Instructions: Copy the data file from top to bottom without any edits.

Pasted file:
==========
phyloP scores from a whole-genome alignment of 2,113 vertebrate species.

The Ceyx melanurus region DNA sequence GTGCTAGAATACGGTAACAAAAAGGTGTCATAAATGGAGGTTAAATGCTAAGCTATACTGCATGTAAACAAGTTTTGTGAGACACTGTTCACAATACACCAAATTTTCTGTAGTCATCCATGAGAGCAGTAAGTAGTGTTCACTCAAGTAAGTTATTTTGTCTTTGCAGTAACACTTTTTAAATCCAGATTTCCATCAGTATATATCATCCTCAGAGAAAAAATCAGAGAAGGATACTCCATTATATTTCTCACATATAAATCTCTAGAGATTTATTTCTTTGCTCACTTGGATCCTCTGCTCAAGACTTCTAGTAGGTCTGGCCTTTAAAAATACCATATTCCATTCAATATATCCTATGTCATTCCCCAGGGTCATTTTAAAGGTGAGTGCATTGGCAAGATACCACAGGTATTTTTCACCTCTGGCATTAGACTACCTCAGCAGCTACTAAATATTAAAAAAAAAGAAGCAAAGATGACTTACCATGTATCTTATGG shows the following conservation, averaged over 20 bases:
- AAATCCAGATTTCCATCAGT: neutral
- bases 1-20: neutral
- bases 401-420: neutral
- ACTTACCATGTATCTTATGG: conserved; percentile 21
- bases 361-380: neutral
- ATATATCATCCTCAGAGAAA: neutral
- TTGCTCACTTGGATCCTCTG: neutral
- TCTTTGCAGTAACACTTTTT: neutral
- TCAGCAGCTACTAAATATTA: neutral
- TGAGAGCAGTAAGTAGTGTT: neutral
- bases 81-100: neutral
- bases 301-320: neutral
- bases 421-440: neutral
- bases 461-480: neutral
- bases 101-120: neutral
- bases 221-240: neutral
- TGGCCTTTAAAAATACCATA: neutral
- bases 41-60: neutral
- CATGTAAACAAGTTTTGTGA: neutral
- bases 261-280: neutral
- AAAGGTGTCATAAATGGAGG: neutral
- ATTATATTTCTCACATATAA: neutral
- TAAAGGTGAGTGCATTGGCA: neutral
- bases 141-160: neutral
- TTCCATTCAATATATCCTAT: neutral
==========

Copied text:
phyloP scores from a whole-genome alignment of 2,113 vertebrate species.

The Ceyx melanurus region DNA sequence GTGCTAGAATACGGTAACAAAAAGGTGTCATAAATGGAGGTTAAATGCTAAGCTATACTGCATGTAAACAAGTTTTGTGAGACACTGTTCACAATACACCAAATTTTCTGTAGTCATCCATGAGAGCAGTAAGTAGTGTTCACTCAAGTAAGTTATTTTGTCTTTGCAGTAACACTTTTTAAATCCAGATTTCCATCAGTATATATCATCCTCAGAGAAAAAATCAGAGAAGGATACTCCATTATATTTCTCACATATAAATCTCTAGAGATTTATTTCTTTGCTCACTTGGATCCTCTGCTCAAGACTTCTAGTAGGTCTGGCCTTTAAAAATACCATATTCCATTCAATATATCCTATGTCATTCCCCAGGGTCATTTTAAAGGTGAGTGCATTGGCAAGATACCACAGGTATTTTTCACCTCTGGCATTAGACTACCTCAGCAGCTACTAAATATTAAAAAAAAAGAAGCAAAGATGACTTACCATGTATCTTATGG shows the following conservation, averaged over 20 bases:
- AAATCCAGATTTCCATCAGT: neutral
- bases 1-20: neutral
- bases 401-420: neutral
- ACTTACCATGTATCTTATGG: conserved; percentile 21
- bases 361-380: neutral
- ATATATCATCCTCAGAGAAA: neutral
- TTGCTCACTTGGATCCTCTG: neutral
- TCTTTGCAGTAACACTTTTT: neutral
- TCAGCAGCTACTAAATATTA: neutral
- TGAGAGCAGTAAGTAGTGTT: neutral
- bases 81-100: neutral
- bases 301-320: neutral
- bases 421-440: neutral
- bases 461-480: neutral
- bases 101-120: neutral
- bases 221-240: neutral
- TGGCCTTTAAAAATACCATA: neutral
- bases 41-60: neutral
- CATGTAAACAAGTTTTGTGA: neutral
- bases 261-280: neutral
- AAAGGTGTCATAAATGGAGG: neutral
- ATTATATTTCTCACATATAA: neutral
- TAAAGGTGAGTGCATTGGCA: neutral
- bases 141-160: neutral
- TTCCATTCAATATATCCTAT: neutral